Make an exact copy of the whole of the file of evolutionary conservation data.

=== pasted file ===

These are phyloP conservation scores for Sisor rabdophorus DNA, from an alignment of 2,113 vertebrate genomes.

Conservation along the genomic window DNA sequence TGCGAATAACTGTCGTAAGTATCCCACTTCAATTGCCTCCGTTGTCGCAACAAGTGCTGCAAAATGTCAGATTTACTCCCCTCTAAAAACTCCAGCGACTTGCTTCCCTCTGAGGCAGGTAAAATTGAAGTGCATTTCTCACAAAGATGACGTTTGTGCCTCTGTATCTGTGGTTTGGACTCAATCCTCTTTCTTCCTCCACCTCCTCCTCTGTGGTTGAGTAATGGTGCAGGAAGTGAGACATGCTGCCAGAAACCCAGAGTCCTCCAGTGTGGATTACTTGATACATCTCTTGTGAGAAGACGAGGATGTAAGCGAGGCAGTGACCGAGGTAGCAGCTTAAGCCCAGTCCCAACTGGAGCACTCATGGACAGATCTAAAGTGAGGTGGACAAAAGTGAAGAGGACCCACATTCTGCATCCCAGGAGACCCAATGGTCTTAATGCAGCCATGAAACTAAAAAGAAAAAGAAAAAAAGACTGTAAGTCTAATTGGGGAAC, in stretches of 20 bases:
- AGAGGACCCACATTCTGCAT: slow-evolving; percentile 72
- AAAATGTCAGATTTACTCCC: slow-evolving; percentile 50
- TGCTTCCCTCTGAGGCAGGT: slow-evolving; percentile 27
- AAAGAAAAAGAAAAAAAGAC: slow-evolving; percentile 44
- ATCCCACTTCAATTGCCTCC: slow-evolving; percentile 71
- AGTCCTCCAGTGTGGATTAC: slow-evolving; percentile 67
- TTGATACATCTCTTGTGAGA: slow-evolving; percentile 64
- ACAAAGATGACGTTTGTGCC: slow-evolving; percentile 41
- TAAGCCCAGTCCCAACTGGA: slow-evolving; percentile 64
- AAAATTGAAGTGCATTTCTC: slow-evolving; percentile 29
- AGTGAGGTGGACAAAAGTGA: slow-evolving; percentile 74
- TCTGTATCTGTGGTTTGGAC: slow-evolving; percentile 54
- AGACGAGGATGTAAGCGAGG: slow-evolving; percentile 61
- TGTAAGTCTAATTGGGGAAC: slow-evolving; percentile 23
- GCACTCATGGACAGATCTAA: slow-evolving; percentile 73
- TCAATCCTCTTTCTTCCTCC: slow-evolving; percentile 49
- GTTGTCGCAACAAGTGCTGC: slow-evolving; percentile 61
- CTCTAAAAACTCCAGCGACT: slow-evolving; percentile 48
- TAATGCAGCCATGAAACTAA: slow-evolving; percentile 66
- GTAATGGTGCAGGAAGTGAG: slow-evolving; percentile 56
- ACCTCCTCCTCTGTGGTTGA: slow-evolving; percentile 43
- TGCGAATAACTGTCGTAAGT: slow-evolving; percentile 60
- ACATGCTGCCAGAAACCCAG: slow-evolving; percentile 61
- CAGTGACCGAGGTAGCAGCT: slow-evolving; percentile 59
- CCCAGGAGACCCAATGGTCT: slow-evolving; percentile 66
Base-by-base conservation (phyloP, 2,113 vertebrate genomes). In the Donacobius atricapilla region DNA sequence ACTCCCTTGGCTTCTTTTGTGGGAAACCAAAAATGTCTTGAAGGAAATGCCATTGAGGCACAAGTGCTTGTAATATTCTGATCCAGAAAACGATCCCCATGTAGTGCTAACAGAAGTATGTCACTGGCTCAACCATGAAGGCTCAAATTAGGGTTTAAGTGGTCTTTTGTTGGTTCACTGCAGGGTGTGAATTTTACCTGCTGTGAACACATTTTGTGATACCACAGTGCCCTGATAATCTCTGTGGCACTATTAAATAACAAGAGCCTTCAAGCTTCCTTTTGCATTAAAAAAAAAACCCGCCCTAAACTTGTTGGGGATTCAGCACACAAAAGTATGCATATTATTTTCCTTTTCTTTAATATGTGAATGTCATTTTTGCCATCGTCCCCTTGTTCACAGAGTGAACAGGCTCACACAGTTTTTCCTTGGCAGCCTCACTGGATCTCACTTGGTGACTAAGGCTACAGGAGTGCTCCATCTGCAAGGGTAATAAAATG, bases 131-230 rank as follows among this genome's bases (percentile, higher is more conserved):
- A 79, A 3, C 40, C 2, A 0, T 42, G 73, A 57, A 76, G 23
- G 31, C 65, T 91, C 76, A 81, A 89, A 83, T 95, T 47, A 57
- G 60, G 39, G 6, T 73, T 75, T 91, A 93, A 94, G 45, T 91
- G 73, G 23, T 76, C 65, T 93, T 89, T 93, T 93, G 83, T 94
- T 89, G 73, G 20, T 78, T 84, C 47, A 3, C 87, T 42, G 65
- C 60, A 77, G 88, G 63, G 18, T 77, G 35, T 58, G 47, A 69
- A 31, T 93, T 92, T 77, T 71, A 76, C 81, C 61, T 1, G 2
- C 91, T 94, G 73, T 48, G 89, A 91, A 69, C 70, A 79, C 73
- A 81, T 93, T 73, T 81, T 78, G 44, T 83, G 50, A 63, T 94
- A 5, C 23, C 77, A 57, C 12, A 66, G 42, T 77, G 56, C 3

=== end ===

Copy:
These are phyloP conservation scores for Sisor rabdophorus DNA, from an alignment of 2,113 vertebrate genomes.

Conservation along the genomic window DNA sequence TGCGAATAACTGTCGTAAGTATCCCACTTCAATTGCCTCCGTTGTCGCAACAAGTGCTGCAAAATGTCAGATTTACTCCCCTCTAAAAACTCCAGCGACTTGCTTCCCTCTGAGGCAGGTAAAATTGAAGTGCATTTCTCACAAAGATGACGTTTGTGCCTCTGTATCTGTGGTTTGGACTCAATCCTCTTTCTTCCTCCACCTCCTCCTCTGTGGTTGAGTAATGGTGCAGGAAGTGAGACATGCTGCCAGAAACCCAGAGTCCTCCAGTGTGGATTACTTGATACATCTCTTGTGAGAAGACGAGGATGTAAGCGAGGCAGTGACCGAGGTAGCAGCTTAAGCCCAGTCCCAACTGGAGCACTCATGGACAGATCTAAAGTGAGGTGGACAAAAGTGAAGAGGACCCACATTCTGCATCCCAGGAGACCCAATGGTCTTAATGCAGCCATGAAACTAAAAAGAAAAAGAAAAAAAGACTGTAAGTCTAATTGGGGAAC, in stretches of 20 bases:
- AGAGGACCCACATTCTGCAT: slow-evolving; percentile 72
- AAAATGTCAGATTTACTCCC: slow-evolving; percentile 50
- TGCTTCCCTCTGAGGCAGGT: slow-evolving; percentile 27
- AAAGAAAAAGAAAAAAAGAC: slow-evolving; percentile 44
- ATCCCACTTCAATTGCCTCC: slow-evolving; percentile 71
- AGTCCTCCAGTGTGGATTAC: slow-evolving; percentile 67
- TTGATACATCTCTTGTGAGA: slow-evolving; percentile 64
- ACAAAGATGACGTTTGTGCC: slow-evolving; percentile 41
- TAAGCCCAGTCCCAACTGGA: slow-evolving; percentile 64
- AAAATTGAAGTGCATTTCTC: slow-evolving; percentile 29
- AGTGAGGTGGACAAAAGTGA: slow-evolving; percentile 74
- TCTGTATCTGTGGTTTGGAC: slow-evolving; percentile 54
- AGACGAGGATGTAAGCGAGG: slow-evolving; percentile 61
- TGTAAGTCTAATTGGGGAAC: slow-evolving; percentile 23
- GCACTCATGGACAGATCTAA: slow-evolving; percentile 73
- TCAATCCTCTTTCTTCCTCC: slow-evolving; percentile 49
- GTTGTCGCAACAAGTGCTGC: slow-evolving; percentile 61
- CTCTAAAAACTCCAGCGACT: slow-evolving; percentile 48
- TAATGCAGCCATGAAACTAA: slow-evolving; percentile 66
- GTAATGGTGCAGGAAGTGAG: slow-evolving; percentile 56
- ACCTCCTCCTCTGTGGTTGA: slow-evolving; percentile 43
- TGCGAATAACTGTCGTAAGT: slow-evolving; percentile 60
- ACATGCTGCCAGAAACCCAG: slow-evolving; percentile 61
- CAGTGACCGAGGTAGCAGCT: slow-evolving; percentile 59
- CCCAGGAGACCCAATGGTCT: slow-evolving; percentile 66
Base-by-base conservation (phyloP, 2,113 vertebrate genomes). In the Donacobius atricapilla region DNA sequence ACTCCCTTGGCTTCTTTTGTGGGAAACCAAAAATGTCTTGAAGGAAATGCCATTGAGGCACAAGTGCTTGTAATATTCTGATCCAGAAAACGATCCCCATGTAGTGCTAACAGAAGTATGTCACTGGCTCAACCATGAAGGCTCAAATTAGGGTTTAAGTGGTCTTTTGTTGGTTCACTGCAGGGTGTGAATTTTACCTGCTGTGAACACATTTTGTGATACCACAGTGCCCTGATAATCTCTGTGGCACTATTAAATAACAAGAGCCTTCAAGCTTCCTTTTGCATTAAAAAAAAAACCCGCCCTAAACTTGTTGGGGATTCAGCACACAAAAGTATGCATATTATTTTCCTTTTCTTTAATATGTGAATGTCATTTTTGCCATCGTCCCCTTGTTCACAGAGTGAACAGGCTCACACAGTTTTTCCTTGGCAGCCTCACTGGATCTCACTTGGTGACTAAGGCTACAGGAGTGCTCCATCTGCAAGGGTAATAAAATG, bases 131-230 rank as follows among this genome's bases (percentile, higher is more conserved):
- A 79, A 3, C 40, C 2, A 0, T 42, G 73, A 57, A 76, G 23
- G 31, C 65, T 91, C 76, A 81, A 89, A 83, T 95, T 47, A 57
- G 60, G 39, G 6, T 73, T 75, T 91, A 93, A 94, G 45, T 91
- G 73, G 23, T 76, C 65, T 93, T 89, T 93, T 93, G 83, T 94
- T 89, G 73, G 20, T 78, T 84, C 47, A 3, C 87, T 42, G 65
- C 60, A 77, G 88, G 63, G 18, T 77, G 35, T 58, G 47, A 69
- A 31, T 93, T 92, T 77, T 71, A 76, C 81, C 61, T 1, G 2
- C 91, T 94, G 73, T 48, G 89, A 91, A 69, C 70, A 79, C 73
- A 81, T 93, T 73, T 81, T 78, G 44, T 83, G 50, A 63, T 94
- A 5, C 23, C 77, A 57, C 12, A 66, G 42, T 77, G 56, C 3